How to Avoid Hospital-Acquired Infections

Hospitals are dangerous places to be for several reasons. First, the only patients hospitalized are those who are very sick, those who need surgery that can't be performed in an outpatient facility, or those who have severe injuries. In all cases, these patients are at grave risk for acquiring infections, called "nosocomial" infections, because their immunity is compromised, or because they have open wounds. The only way to protect oneself or a loved one from being infected is to know how to prevent hospital infections.

According to the Centers for Disease Control and Prevention (CDC), about 3% of hospitalized patients developed a healthcare-associated infection in 2015 (about 1 in 31, or 687,000 patients in total). About 72,000 patients with these infections died while hospitalized. Most of these infections are preventable. Your goal as a hospital patient will be to avoid being a hospital infection statistic.

While it is impossible to prevent every nosocomial infection, here are some steps you can take to attempt to keep yourself or your loved one from acquiring an infection while in the hospital.

Know How Hospital Infections Spread

Doctor and nurse with patients in hospital
FS Productions / Getty Images

Infections spread both by touch and through the air. Healthy people can usually fend them off, or may get only mildly sick from them. But someone with a compromised immune system or an open wound will be at risk for getting very sick or even dying from an infection. It's wise for us to understand how these infections spread.

Touch: Every surface in a hospital is suspect for carrying infection germs. From the telephone to the TV remote, to the healthcare providers' stethoscope, to the catheters used in patients, to bed linens, bed rails, bathrooms, and door handles—to people—everything.

Included in the touch category would be infections that are introduced through tools and devices like surgical instruments or catheters.

Airborne: Some infection germs may be airborne through coughing or sneezing. A roommate with pneumonia can transfer pathogens to the other roommate. A patient with an upper respiratory infection may be pacing the halls, walking off anesthesia, and cough or sneeze germs to another patient.

Many of the infections that spread in hospitals are old and familiar. You've heard terms like "staph infection" or pneumonia. They are just two of an entire host of hospital-acquired infections. Others you may, or may not have heard of. All these infections can be deadly:​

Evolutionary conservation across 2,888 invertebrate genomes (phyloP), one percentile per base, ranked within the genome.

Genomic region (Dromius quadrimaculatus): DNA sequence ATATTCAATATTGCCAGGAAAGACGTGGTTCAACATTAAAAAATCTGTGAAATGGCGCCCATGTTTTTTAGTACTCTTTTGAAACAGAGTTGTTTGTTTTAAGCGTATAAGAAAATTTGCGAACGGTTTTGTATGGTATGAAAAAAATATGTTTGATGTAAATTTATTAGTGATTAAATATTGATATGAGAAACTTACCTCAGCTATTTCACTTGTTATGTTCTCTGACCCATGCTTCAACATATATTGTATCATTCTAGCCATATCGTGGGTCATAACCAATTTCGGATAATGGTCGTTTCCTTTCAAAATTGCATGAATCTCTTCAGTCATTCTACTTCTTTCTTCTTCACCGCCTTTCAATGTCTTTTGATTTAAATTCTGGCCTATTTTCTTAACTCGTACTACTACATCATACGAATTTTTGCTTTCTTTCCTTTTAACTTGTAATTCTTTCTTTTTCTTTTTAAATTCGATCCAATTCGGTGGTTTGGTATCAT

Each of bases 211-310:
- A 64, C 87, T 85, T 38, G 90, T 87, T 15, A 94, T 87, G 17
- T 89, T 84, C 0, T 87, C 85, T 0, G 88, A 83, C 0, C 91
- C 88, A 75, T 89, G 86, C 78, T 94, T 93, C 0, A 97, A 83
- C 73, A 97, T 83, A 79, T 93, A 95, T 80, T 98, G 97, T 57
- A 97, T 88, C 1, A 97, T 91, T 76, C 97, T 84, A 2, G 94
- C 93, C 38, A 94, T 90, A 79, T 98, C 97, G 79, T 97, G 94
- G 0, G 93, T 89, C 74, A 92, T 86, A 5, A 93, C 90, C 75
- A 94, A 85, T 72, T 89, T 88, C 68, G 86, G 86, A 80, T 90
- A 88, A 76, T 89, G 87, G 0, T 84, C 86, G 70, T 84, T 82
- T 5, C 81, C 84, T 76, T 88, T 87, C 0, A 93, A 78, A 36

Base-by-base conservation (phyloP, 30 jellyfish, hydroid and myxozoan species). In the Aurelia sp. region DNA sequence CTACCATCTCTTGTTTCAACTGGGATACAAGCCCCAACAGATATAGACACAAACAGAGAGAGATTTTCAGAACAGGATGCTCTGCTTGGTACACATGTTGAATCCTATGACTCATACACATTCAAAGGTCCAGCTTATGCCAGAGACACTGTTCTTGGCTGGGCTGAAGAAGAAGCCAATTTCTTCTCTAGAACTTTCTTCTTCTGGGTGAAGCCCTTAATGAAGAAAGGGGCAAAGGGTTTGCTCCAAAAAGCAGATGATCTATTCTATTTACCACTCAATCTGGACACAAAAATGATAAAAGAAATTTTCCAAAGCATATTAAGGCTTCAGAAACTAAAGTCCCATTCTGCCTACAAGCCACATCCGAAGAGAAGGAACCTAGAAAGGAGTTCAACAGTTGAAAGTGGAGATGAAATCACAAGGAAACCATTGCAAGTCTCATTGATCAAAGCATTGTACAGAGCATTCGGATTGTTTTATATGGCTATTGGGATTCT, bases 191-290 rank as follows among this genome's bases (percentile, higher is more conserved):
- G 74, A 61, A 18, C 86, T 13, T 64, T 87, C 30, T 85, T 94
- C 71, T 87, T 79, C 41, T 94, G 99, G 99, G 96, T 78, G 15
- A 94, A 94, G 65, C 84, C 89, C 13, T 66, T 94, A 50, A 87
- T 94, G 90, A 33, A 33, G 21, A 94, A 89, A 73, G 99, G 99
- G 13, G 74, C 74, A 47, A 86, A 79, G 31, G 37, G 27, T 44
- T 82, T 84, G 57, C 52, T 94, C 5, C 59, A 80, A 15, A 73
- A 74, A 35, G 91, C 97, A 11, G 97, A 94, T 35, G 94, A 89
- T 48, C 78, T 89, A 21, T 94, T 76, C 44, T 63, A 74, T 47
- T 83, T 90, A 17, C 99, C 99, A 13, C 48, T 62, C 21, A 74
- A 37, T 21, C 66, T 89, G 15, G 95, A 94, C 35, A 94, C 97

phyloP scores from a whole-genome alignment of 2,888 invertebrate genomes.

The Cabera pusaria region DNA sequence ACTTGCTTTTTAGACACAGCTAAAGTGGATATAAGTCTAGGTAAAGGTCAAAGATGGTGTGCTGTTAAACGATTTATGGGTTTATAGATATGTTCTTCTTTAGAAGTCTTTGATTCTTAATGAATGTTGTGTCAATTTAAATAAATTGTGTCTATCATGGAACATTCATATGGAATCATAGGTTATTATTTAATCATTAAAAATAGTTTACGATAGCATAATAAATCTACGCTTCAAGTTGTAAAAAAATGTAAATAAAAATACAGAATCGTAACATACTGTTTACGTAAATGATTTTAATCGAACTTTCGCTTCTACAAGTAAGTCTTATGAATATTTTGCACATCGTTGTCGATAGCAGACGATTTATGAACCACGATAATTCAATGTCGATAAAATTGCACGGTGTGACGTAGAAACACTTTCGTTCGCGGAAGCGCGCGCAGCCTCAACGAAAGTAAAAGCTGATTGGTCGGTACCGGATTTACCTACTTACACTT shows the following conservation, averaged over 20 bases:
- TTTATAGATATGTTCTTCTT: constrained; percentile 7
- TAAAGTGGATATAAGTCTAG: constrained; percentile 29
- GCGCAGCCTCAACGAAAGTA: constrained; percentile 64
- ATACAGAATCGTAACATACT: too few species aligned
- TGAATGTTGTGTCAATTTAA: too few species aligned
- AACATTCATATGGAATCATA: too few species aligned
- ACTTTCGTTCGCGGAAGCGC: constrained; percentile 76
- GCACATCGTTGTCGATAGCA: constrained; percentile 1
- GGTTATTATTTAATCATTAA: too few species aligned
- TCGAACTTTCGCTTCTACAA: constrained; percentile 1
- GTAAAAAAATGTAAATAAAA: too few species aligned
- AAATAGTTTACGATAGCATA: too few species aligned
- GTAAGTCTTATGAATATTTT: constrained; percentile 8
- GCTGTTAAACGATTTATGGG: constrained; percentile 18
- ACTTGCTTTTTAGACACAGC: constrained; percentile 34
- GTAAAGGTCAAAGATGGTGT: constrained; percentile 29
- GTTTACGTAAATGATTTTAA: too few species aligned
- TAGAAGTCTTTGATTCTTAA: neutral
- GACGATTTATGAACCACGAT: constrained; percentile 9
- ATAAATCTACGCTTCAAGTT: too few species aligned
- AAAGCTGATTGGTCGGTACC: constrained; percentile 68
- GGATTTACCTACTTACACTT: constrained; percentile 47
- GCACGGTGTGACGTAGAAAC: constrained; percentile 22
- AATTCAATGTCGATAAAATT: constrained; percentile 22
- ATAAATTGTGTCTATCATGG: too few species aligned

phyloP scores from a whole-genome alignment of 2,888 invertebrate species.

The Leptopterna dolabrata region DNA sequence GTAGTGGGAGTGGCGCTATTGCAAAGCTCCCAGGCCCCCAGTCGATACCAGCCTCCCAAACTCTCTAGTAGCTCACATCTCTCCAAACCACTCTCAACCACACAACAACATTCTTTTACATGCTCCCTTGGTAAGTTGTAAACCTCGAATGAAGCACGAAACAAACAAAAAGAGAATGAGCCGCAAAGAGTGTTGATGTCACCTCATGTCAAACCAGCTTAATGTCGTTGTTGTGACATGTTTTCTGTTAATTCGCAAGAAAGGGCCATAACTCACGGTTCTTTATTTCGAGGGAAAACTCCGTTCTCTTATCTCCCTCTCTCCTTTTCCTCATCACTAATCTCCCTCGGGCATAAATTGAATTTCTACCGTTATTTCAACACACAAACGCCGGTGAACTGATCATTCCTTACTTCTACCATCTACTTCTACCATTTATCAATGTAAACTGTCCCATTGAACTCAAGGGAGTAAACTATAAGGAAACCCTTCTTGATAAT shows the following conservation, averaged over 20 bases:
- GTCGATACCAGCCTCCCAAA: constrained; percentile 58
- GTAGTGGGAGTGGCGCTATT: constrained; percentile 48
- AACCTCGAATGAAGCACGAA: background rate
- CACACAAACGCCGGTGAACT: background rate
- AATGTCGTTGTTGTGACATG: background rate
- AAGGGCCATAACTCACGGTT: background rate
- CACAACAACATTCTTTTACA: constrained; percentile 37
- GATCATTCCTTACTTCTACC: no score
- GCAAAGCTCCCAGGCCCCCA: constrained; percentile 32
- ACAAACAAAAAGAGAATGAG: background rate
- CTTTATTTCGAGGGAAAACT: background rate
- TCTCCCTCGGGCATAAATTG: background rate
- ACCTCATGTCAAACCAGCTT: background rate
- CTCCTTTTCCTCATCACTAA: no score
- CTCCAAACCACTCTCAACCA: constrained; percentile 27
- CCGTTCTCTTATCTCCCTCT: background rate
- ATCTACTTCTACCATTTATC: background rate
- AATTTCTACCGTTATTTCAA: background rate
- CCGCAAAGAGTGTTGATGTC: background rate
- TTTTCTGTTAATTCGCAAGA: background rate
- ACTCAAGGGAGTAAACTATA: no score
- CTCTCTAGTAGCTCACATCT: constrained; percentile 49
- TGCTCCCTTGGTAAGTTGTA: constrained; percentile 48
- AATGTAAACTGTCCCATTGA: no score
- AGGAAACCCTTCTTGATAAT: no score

• MRSA
  • C.Diff.
  • VRE
  • CRKP
  • Necrotizing fasciitis, also known as flesh-eating bacteria
  • Central line infections are not a specific germ, but a method of transfer
  • You may also have heard the terms "sepsis" or "septicemia"–blood transfer of infections

Choose the Cleanest Hospital

Granted, we don't always have the luxury of choosing a hospital. In an emergency, you may not be able to speak for yourself. If you get sick while you are out of town, you probably won't know anything about the hospitals in that location. But if possible, and certainly if you are at home and know you may need to be hospitalized at some point, it's wise to intentionally choose which hospital is the cleanest.

Do some research to choose the best hospital for you. Learn what you can about a hospital's infection track record and choose the one that has the lowest infection rate. You may want to discuss this with your practitioner, too.​

However, keep in mind that your healthcare provider may or may not have admission rights at the hospital you think is best. If he or she cannot admit you to your choice of hospital, you'll have to decide if you want to change doctors.

If your insurance allows it, or if you can afford it, ask for a private room. Having a room to yourself will reduce the chance you will be infected by another patient.

One other caveat: There are certain times of the year that are more dangerous than others, increasing the opportunities for patients to acquire infections.

Choose a Healthcare Provider With a Lower Infection Rate

Once you know which hospital is the cleanest, then ask which healthcare providers of the specialty you need, have admitting privileges at that hospital. Do some background research to choose the right doctor for you.

Prior to your hospital admission, work with your healthcare provider to set the stage for reducing your risk of infection. They may recommend a special soap, called chlorhexidine soap, be used each time you shower for a week before admission. They may give you a prescription to begin taking antibiotics a day or two prior to your surgery. The practitioner may tell you to stop smoking, too, because studies have shown a correlation between smoking and higher infection rates.

Prepare Ahead of Time for Your Hospital Stay

Understanding how infections spread, you can prepare ahead of time by packing some items that will help you fend off those germs.

Must-have items include:

  1. Antiseptic wipes and sprays will help you kill germs on surfaces. Don't be afraid to wipe down everything you or your patient-loved-one will touch, or be touched by. Telephones, TV remotes, bedside tables, bed rails, bathroom surfaces, bathroom door handles, chairs and others. Spray pillows and bed linens. The most effective wipes and sprays contain bleach which is necessary to kill some of the most dangerous germs.
  2. Make yourself a sign using neon posterboard and a permanent marker that says "PLEASE WASH YOUR HANDS before touching me." Then hang it in a prominent place in your hospital room, preferably just above your head so every caregiver will see it.
  3. A germ-filtering mask might come in handy if your roommate begins coughing. Find masks at your local pharmacy. Be sure they are the germ-filtering kind and don't let someone else open the package if they haven't already washed their hands.

Insist on Hand Washing